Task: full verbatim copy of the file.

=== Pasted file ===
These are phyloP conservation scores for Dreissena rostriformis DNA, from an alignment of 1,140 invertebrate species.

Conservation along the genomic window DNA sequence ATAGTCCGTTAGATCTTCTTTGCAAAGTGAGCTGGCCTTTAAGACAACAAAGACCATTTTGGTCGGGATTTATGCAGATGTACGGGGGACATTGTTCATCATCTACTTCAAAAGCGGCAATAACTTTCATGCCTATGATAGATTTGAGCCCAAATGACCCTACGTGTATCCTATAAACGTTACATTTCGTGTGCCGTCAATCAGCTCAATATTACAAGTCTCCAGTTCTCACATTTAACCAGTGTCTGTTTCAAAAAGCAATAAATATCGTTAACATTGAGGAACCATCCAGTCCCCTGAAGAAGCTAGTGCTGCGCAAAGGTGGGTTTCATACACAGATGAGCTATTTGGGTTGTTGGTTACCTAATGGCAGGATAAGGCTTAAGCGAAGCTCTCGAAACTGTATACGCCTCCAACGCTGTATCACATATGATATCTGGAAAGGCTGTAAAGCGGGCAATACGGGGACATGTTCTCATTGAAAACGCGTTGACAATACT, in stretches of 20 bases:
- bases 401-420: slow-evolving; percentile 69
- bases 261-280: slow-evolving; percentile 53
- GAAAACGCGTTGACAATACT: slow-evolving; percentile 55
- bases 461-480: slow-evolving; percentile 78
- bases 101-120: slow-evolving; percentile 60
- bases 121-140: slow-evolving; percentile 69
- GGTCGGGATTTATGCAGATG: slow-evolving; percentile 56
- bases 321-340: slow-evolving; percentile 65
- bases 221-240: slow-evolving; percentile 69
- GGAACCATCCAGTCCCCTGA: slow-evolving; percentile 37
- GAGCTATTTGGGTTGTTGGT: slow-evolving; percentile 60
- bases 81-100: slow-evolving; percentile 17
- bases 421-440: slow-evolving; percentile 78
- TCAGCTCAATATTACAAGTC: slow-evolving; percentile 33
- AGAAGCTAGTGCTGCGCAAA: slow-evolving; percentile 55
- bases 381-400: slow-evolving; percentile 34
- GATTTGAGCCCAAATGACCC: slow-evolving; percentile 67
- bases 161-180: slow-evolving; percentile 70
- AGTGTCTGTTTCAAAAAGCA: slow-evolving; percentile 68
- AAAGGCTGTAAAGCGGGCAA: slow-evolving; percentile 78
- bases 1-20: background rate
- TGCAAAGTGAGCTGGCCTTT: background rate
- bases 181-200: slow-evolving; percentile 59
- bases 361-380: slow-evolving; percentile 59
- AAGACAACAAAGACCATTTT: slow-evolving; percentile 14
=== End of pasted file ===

These are phyloP conservation scores for Dreissena rostriformis DNA, from an alignment of 1,140 invertebrate species.

Conservation along the genomic window DNA sequence ATAGTCCGTTAGATCTTCTTTGCAAAGTGAGCTGGCCTTTAAGACAACAAAGACCATTTTGGTCGGGATTTATGCAGATGTACGGGGGACATTGTTCATCATCTACTTCAAAAGCGGCAATAACTTTCATGCCTATGATAGATTTGAGCCCAAATGACCCTACGTGTATCCTATAAACGTTACATTTCGTGTGCCGTCAATCAGCTCAATATTACAAGTCTCCAGTTCTCACATTTAACCAGTGTCTGTTTCAAAAAGCAATAAATATCGTTAACATTGAGGAACCATCCAGTCCCCTGAAGAAGCTAGTGCTGCGCAAAGGTGGGTTTCATACACAGATGAGCTATTTGGGTTGTTGGTTACCTAATGGCAGGATAAGGCTTAAGCGAAGCTCTCGAAACTGTATACGCCTCCAACGCTGTATCACATATGATATCTGGAAAGGCTGTAAAGCGGGCAATACGGGGACATGTTCTCATTGAAAACGCGTTGACAATACT, in stretches of 20 bases:
- bases 401-420: slow-evolving; percentile 69
- bases 261-280: slow-evolving; percentile 53
- GAAAACGCGTTGACAATACT: slow-evolving; percentile 55
- bases 461-480: slow-evolving; percentile 78
- bases 101-120: slow-evolving; percentile 60
- bases 121-140: slow-evolving; percentile 69
- GGTCGGGATTTATGCAGATG: slow-evolving; percentile 56
- bases 321-340: slow-evolving; percentile 65
- bases 221-240: slow-evolving; percentile 69
- GGAACCATCCAGTCCCCTGA: slow-evolving; percentile 37
- GAGCTATTTGGGTTGTTGGT: slow-evolving; percentile 60
- bases 81-100: slow-evolving; percentile 17
- bases 421-440: slow-evolving; percentile 78
- TCAGCTCAATATTACAAGTC: slow-evolving; percentile 33
- AGAAGCTAGTGCTGCGCAAA: slow-evolving; percentile 55
- bases 381-400: slow-evolving; percentile 34
- GATTTGAGCCCAAATGACCC: slow-evolving; percentile 67
- bases 161-180: slow-evolving; percentile 70
- AGTGTCTGTTTCAAAAAGCA: slow-evolving; percentile 68
- AAAGGCTGTAAAGCGGGCAA: slow-evolving; percentile 78
- bases 1-20: background rate
- TGCAAAGTGAGCTGGCCTTT: background rate
- bases 181-200: slow-evolving; percentile 59
- bases 361-380: slow-evolving; percentile 59
- AAGACAACAAAGACCATTTT: slow-evolving; percentile 14